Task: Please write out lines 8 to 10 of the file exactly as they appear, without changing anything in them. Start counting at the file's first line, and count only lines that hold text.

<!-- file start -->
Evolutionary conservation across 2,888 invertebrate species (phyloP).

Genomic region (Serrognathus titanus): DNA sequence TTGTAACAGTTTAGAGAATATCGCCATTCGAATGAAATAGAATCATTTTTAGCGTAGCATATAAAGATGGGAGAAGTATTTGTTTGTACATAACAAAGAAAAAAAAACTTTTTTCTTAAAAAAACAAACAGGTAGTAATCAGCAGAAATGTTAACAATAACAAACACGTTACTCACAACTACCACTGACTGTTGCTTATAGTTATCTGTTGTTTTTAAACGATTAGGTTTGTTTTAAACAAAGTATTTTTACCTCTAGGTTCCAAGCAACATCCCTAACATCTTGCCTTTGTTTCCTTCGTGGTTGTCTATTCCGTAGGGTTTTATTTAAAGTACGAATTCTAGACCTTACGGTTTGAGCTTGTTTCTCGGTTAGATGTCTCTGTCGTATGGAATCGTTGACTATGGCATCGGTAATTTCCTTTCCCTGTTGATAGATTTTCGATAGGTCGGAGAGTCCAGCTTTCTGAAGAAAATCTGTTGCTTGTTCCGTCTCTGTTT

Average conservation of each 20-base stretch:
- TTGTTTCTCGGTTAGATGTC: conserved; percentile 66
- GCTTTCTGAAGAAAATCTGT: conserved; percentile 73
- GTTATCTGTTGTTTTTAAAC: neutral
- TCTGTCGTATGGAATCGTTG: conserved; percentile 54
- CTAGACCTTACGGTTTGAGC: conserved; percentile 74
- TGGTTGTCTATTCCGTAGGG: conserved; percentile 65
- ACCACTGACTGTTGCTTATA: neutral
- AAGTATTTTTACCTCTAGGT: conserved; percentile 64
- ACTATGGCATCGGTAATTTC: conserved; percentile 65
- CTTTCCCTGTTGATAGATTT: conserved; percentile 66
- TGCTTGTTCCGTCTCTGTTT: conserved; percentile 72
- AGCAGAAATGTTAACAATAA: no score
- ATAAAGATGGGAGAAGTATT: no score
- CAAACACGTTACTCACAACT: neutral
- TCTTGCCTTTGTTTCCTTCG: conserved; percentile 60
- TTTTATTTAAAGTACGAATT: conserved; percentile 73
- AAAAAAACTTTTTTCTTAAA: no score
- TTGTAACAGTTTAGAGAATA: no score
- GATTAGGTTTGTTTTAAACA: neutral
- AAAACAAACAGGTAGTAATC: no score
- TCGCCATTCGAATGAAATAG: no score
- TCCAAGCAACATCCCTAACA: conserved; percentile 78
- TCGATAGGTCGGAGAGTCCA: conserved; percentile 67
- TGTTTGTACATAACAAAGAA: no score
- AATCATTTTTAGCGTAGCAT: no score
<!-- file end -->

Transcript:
- CTAGACCTTACGGTTTGAGC: conserved; percentile 74
- TGGTTGTCTATTCCGTAGGG: conserved; percentile 65
- ACCACTGACTGTTGCTTATA: neutral